Here is a weird idea… slashlinks! The hashtag of links!
A /slashlink is a shortcut for linking to a local note that works like a #hashtag or @mention.
I’ve been playing with slashlinks in my latest Subconscious prototypes, and I like how simple they make it to reference other notes.
More examples of slashlinks:
Here is a /slashlink in some text. A few more: /evolution /requisite-variety /DesignPatterns /journal/2021-10-09
The gist is a slash, followed by any sequence of letters, numbers, dashes, underscores, and slashes. Slashlinks can't include spaces. It is considered good practice to use dashes - instead. Also, slashlinks are case-insensitive so /Evolution and /evolution reference the same thing. Feel free to write whatever looks better to you.
Slashlinks are something I’m experimenting with as part of Subtext, a simple markup language for note-taking. Subtext aims to be barely there. Just the tiniest bit of structure on top of plain text.
Subtext is for note-taking (not publishing or presentation).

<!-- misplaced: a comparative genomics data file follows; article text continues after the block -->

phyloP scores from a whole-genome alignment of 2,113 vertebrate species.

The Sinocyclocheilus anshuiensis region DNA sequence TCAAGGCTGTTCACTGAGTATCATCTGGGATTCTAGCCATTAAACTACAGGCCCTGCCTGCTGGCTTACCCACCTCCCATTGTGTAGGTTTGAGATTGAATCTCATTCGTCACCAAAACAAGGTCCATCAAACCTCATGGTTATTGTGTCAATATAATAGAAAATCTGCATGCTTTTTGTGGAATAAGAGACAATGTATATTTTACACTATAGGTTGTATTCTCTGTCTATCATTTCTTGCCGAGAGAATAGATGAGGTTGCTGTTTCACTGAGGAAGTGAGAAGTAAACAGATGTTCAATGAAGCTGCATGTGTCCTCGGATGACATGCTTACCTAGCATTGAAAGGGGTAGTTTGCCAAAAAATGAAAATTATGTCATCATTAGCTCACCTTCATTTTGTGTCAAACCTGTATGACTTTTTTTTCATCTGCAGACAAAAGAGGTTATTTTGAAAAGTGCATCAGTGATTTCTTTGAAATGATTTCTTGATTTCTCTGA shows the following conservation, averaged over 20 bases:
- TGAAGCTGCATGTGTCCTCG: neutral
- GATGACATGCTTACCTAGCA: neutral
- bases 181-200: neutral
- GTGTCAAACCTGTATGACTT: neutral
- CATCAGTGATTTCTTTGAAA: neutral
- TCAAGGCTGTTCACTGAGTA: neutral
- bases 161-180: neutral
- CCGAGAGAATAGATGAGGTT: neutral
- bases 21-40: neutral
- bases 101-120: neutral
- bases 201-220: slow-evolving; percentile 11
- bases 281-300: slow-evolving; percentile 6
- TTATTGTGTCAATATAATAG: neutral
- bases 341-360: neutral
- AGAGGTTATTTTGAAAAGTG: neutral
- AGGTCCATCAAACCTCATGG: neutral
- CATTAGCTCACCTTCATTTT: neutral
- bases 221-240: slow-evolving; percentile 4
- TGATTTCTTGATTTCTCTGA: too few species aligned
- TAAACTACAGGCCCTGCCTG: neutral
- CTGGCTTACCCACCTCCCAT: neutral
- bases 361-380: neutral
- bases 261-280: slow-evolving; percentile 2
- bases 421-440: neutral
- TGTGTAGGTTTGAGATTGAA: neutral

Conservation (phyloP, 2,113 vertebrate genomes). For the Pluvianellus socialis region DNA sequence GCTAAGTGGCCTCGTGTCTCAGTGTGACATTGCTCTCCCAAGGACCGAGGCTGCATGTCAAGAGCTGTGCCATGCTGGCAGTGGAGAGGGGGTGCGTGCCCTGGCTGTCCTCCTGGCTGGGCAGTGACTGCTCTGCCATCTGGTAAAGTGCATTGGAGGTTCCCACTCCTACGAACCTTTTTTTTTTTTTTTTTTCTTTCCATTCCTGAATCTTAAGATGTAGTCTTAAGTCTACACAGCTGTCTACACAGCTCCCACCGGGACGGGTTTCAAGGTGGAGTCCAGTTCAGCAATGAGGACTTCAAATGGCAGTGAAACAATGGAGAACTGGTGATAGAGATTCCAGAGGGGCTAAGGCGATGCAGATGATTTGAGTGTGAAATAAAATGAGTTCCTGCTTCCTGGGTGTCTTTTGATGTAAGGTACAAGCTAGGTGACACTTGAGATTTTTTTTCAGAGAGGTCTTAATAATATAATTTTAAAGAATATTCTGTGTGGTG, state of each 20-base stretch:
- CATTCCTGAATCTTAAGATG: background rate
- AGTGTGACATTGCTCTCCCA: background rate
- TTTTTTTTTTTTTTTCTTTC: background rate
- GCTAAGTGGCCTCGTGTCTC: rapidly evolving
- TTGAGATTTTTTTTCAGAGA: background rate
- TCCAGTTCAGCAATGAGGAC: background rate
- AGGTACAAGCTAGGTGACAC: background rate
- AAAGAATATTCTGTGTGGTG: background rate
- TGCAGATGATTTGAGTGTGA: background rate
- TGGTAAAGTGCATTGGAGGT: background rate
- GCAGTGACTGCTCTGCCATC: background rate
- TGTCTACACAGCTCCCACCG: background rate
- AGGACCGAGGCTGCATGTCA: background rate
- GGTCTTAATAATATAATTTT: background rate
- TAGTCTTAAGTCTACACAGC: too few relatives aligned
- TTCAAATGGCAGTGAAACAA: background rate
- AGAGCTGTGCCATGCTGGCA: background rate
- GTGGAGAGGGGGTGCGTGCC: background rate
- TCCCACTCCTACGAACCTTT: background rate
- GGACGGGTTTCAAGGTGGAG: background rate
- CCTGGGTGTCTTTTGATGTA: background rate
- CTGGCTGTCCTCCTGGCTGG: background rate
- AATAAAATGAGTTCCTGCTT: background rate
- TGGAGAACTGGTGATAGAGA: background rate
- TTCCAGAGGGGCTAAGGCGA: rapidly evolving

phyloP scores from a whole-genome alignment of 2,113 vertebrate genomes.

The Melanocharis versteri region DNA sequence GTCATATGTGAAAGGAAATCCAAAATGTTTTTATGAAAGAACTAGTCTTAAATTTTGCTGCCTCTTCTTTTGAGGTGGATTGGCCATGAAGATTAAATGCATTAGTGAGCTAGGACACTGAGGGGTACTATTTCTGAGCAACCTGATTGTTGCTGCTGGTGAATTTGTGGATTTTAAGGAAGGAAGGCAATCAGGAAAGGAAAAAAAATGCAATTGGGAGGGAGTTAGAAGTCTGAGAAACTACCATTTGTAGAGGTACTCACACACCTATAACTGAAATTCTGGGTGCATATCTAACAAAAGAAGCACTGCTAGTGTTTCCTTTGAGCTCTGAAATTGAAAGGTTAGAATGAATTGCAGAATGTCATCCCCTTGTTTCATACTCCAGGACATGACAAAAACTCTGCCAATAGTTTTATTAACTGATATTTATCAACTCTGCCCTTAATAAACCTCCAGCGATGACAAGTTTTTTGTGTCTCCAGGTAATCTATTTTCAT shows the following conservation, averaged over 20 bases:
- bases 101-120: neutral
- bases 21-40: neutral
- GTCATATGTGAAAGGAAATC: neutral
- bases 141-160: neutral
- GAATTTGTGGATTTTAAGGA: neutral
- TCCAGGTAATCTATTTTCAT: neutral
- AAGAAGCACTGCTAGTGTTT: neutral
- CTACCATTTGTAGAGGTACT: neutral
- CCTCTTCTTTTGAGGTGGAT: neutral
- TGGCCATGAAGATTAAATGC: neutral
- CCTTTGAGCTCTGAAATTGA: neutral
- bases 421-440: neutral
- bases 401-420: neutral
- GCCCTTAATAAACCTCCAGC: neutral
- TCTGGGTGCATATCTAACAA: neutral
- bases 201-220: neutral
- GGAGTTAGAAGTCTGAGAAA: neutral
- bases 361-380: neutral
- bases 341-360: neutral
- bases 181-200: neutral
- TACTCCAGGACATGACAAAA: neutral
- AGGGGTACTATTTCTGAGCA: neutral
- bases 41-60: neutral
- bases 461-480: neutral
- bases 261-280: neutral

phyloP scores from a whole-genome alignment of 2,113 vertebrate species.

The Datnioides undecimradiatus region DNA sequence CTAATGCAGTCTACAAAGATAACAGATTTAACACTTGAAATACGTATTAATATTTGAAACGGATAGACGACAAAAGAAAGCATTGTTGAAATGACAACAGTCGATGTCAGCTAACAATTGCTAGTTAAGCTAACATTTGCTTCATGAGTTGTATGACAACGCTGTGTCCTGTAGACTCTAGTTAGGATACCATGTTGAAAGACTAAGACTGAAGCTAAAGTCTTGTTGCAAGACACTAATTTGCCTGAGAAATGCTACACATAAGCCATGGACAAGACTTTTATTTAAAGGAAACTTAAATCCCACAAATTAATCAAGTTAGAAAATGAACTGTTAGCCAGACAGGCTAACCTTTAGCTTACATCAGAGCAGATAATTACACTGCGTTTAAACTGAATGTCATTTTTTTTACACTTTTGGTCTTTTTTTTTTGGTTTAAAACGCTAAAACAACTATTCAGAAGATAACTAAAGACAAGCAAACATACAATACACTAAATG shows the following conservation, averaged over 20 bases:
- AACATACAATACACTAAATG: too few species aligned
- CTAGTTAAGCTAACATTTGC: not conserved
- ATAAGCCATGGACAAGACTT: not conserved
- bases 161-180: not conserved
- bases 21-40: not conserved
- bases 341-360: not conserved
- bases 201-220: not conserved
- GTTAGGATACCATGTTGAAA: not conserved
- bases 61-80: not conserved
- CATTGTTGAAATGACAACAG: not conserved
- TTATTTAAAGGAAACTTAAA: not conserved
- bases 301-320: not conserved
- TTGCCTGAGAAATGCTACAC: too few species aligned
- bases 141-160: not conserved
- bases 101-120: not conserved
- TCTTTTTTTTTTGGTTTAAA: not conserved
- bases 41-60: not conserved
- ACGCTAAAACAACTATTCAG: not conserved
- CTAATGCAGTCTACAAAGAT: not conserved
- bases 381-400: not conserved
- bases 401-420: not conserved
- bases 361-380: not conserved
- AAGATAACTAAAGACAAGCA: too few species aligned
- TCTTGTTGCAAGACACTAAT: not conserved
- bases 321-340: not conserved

Subtext represents block-oriented documents as line-oriented markup.
Subtext is simple to write, simple to read, simple to parse.
One thing I like about slashlinks is that we’ve seen similar markup like #hashtags and @mentions gain popular acceptance in products like Twitter, Instagram, Slack, Microsoft Teams, Discord, etc. They are so simple that writing them feels more like writing a phone number, and less like writing code.
The simplicity and uniformity of slashlinks has other benefits:
You can search for a /slashlink with Spotlight or grep, and your search results will essentially be a list of backlinks.
Slashlinks can be used as a slug, ID, or primary key in a database.
It is unambiguous what resource you are referencing.
Parsing slashlinks can be done with a simple regular expression.
The Slashlink RFC also introduces a simple markup for linking URLs… no markup! Subtext will detect any http URLs, and automatically link them.
Here's a url https://example.com.
For exotic protocols, like ipfs:, dat:, or doi:, you can wrap the URL in angle brackets.
An unusual URL <ipfs://asdasdfasdfasdfasdfasdf>.
This just feels right to me.
I’m test-driving this iteration of Subtext in Subconscious prototypes right now, and I think I like it? It makes note-taking feel like Twitter.